Theorising about cultural translation
The concept of ‘cultural translation’, which underlies this discussion, has its roots in the discipline of cultural anthropology. In his convincing article, ‘The Concept of Cultural Translation in British Social Anthropology’, Asad (2010: 26–27) provides a critical account of the concept of cultural translation, as follows:
The process of ‘cultural translation’ is inevitably enmeshed in conditions of power – professional, national, international. And among these conditions is the authority of ethnographers to uncover the implicit meanings of subordinate societies. Given that that is so, the interesting question for enquiry is not whether, and if so to what extent, anthropologists should be relativists or nationalists, critical or charitable, toward other cultures, but how power enters into the process of ‘cultural translation’, seen both as a discursive and as a non-discursive practice.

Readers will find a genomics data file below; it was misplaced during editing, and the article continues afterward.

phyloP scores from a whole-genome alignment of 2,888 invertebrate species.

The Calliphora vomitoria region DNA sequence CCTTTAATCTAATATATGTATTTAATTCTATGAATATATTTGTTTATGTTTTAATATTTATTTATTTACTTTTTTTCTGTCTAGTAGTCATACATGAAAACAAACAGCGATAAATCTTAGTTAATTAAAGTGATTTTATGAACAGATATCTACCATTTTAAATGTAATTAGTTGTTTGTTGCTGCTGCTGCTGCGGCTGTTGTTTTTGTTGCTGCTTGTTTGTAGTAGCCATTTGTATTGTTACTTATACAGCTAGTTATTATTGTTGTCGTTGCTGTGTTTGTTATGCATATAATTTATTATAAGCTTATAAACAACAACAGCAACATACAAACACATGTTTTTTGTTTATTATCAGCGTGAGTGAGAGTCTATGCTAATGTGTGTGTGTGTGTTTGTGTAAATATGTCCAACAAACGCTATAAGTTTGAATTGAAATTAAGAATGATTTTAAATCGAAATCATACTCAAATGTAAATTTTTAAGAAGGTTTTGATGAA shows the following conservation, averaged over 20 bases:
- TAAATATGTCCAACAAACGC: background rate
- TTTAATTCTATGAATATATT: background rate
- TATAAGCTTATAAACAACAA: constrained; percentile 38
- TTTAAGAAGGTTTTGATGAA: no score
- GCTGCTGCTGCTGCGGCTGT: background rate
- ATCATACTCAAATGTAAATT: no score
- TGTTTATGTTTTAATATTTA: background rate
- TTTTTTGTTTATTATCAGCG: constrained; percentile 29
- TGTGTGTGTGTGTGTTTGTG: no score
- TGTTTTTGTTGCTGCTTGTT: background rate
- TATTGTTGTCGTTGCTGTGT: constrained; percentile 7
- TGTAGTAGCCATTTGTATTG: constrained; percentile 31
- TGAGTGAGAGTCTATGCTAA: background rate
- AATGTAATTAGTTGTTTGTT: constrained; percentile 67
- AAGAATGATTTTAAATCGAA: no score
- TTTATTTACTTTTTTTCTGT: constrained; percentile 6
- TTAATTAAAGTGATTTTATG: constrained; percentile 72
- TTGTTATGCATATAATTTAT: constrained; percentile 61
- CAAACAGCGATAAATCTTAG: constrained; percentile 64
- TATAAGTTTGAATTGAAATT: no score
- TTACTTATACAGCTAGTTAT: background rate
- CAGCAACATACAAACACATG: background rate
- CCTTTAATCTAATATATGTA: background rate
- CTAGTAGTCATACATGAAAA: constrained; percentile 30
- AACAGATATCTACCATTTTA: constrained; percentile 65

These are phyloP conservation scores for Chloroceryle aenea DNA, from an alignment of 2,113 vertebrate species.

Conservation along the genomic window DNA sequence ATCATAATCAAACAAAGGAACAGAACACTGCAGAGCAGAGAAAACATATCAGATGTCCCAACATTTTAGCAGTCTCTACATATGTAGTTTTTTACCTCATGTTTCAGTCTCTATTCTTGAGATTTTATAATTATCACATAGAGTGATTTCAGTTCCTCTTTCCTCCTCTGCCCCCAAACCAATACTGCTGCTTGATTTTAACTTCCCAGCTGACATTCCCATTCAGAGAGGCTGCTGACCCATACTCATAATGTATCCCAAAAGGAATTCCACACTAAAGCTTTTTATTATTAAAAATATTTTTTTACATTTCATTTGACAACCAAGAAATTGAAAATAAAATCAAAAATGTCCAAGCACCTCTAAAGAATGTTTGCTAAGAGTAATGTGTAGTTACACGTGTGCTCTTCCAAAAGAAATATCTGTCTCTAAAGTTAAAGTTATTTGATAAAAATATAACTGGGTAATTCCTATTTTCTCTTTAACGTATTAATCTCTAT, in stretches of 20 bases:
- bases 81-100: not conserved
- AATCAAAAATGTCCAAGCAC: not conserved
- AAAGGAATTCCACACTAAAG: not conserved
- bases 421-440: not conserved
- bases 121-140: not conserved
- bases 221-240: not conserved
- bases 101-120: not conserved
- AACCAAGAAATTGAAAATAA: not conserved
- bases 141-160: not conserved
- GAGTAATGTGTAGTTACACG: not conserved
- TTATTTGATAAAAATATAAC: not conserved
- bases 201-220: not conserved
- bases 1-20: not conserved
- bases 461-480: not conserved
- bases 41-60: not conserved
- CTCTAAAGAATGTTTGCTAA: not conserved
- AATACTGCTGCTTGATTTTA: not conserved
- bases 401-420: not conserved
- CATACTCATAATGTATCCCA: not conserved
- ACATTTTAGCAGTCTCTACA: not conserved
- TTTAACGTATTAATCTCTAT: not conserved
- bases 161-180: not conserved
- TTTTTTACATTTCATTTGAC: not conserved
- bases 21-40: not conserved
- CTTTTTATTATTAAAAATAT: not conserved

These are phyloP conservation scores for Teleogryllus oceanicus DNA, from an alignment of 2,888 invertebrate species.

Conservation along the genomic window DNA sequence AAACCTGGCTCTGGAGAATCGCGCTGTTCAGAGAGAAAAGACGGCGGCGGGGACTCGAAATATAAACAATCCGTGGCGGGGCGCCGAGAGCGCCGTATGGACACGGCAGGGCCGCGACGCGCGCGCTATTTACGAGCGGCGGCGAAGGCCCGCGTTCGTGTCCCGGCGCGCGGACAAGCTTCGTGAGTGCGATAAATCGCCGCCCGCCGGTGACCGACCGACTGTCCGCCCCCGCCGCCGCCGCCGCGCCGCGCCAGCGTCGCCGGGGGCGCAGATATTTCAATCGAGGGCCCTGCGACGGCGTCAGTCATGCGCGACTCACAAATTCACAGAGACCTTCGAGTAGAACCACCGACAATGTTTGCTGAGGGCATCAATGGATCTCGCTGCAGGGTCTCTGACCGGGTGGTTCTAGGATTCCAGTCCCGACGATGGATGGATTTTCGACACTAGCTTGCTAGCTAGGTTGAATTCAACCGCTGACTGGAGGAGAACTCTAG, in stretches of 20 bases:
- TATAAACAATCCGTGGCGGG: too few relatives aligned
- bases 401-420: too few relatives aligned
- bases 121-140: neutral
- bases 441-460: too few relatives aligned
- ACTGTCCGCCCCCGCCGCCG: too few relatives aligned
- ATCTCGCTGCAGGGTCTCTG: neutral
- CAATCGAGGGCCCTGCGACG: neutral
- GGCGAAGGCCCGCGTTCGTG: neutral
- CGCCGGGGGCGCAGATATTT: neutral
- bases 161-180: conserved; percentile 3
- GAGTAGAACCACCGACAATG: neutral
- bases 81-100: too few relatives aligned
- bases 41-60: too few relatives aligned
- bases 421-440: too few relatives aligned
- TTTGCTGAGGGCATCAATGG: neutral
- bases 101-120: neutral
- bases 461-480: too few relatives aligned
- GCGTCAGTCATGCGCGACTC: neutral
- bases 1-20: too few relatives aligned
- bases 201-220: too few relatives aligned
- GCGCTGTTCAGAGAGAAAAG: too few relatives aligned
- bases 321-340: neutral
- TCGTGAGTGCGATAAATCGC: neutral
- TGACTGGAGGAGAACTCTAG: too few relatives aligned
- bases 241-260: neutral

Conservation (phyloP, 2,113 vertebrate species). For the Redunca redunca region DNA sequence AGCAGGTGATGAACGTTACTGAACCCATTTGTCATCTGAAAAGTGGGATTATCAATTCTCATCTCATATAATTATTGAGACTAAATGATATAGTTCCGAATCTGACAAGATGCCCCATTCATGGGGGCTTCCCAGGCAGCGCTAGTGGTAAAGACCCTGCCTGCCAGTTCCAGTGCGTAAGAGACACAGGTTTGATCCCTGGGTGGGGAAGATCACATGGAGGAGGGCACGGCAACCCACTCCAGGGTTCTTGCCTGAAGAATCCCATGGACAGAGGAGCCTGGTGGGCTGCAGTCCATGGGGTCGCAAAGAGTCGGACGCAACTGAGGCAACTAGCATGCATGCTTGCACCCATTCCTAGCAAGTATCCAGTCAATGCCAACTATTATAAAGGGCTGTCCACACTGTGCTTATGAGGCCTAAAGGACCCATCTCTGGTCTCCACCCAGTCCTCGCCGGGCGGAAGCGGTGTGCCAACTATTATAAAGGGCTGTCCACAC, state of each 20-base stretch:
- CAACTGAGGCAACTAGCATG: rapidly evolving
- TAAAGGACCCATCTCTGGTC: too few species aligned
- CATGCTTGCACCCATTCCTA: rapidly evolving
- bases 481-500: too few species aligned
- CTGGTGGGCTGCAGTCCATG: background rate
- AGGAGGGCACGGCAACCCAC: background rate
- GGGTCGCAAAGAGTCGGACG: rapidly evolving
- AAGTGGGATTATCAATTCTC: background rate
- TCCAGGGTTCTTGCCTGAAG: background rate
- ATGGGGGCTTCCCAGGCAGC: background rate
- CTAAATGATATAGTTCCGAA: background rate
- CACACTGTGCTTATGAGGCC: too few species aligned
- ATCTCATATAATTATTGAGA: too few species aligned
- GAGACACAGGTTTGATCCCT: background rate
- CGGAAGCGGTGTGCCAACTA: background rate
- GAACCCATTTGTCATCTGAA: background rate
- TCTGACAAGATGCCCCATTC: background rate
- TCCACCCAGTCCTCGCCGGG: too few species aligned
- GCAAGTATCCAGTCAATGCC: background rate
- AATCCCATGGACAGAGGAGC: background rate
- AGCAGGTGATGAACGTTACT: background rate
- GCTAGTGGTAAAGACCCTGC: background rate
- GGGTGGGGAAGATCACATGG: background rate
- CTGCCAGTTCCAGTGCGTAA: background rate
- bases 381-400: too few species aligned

In the same vein, Sturge (2007: 8–9) complements this view when pointing out that:
The powerful ethnographic ‘authority’ of the text subsumes the voice of the original speakers into seamless written English partly by hiding the processes of editing and translation that have gone on … Because of the unequal relationship between the cultures concerned, the translation does not remain cordoned off inside some Western ivory tower but instead takes up a powerful position in the practical world.
In the light of the aforementioned observations, it is worth commenting briefly on imperatives related to the work of ‘transpreters'1 and their pre-statement taking and record reconstruction of sworn statements within the police service:
• The process of seeking information or obtaining information by transpreters for purposes of further investigation, and possibly securing a conviction, is inevitably and intrinsically authoritative. Thus, power and authority are a hallmark of this exercise.
• The instant relationship between the transpreters and the complainants or witnesses is best described as a relationship between unequals.
• The question of ‘translation’ or representation – central in this discussion – resonates with the assigned function of transpreters, who are duty-bound to ‘translate’ (from African languages into English) original narratives of those who lack proficiency in the language of the legal record in order to benefit the English-speaking readership – primarily the courts. Within this context, transpreters assume an audible ‘voice’ in the ‘story retelling’ process, the content of which may not be contested or disputed by those that are being ‘represented’.